Scientists pleasantly surprised by number of Earth-size, distant planets
The planet Kepler-10b orbits a star similar to our own Sun in its temperature, mass and size.
February 19th, 2011
06:02 PM ET

Scientists pleasantly surprised by number of Earth-size, distant planets

Where might extraterrestrials live? The first step is figuring out what other planets out there have conditions like our own.

Scientists using NASA's Kepler space telescope are working hard to find candidates for inhabitable planets. So far, it seems that for approximately every two stars in the galaxy, there is one possible planet, NASA's William Borucki said Saturday at the American Association for the Advancement of Science annual meeting in Washington.

Researchers have found some 1,200 candidate-planets and, of them, about 54 are earth-size candidate planets in habitable zones - in other words, perhaps at a distance from their stars that may be suitable for life. Earlier this month officials at NASA announced the discovery of five probable planets about the size of Earth, as well as six larger than our planet that are orbiting a single star. But bear in mind that Venus is also considered an "Earth-sized planet," and clearly no lifeforms live there (as far as we know).

Scientists on the Kepler mission revealed Saturday that you're probably going to have to wait until at least 2012 to find out anything substantial about the habitability of what appear to be Earth-sized planets. That's because scientists need to be able to see three transits of a planet around a star in three years before they'd be willing to say too much about them, and the project has only been going since 2009 (after all, our planet goes around the sun three times in three years).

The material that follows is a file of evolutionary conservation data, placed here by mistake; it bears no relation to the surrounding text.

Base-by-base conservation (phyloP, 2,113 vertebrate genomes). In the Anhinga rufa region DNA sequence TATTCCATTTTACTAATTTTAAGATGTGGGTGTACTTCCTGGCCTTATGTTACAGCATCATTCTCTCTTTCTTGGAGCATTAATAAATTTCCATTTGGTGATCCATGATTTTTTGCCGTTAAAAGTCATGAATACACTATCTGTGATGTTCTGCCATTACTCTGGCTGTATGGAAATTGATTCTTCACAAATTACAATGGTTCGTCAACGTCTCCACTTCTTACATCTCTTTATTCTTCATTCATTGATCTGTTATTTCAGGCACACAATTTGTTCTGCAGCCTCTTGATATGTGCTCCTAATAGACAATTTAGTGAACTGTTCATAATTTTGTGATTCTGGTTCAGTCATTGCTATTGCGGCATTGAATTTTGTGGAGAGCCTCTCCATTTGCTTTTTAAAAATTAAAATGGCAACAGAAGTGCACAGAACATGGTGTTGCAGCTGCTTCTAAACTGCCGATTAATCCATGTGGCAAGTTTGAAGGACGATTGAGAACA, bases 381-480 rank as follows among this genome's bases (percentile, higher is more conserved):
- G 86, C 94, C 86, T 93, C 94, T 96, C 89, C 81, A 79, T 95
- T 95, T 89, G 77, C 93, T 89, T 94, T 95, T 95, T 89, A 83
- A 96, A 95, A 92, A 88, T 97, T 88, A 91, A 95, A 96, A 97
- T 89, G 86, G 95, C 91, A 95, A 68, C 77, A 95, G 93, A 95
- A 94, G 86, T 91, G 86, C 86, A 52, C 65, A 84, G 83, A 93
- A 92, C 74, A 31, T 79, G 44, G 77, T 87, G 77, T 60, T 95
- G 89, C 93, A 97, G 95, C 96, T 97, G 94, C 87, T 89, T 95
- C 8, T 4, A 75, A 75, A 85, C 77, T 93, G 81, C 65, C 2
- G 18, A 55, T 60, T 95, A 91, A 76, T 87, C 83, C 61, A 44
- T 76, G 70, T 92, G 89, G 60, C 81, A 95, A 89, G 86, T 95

And even then, Kepler wasn't designed to look at individual planets. But it might identify some that the James Webb Space Telescope, which will launch in 2014, can probe in further detail, looking at atmospheres and such. And note that the probability of having found our own particular planet using Kepler technology is only 12%.

And we won't be traveling to meet our potential new neighbors anytime soon. The stars about the size our sun that Kepler has been looking at are about 1,000 to 3,000 light years away, where one light year is about 6 trillion miles.

But there have been some fascinating surprises from the Kepler mission. One of them is that there appear to be a remarkable number of planets about the size of Neptune, which has a diameter four times that of Earth, said Sara Seager, physicist at Massachusetts Institute of Technology.

The planet Kepler-10b, shown in the photo above, is a particularly interesting find because it likely has no atmosphere, but does have liquid oceans that are essentially lava lakes, she said.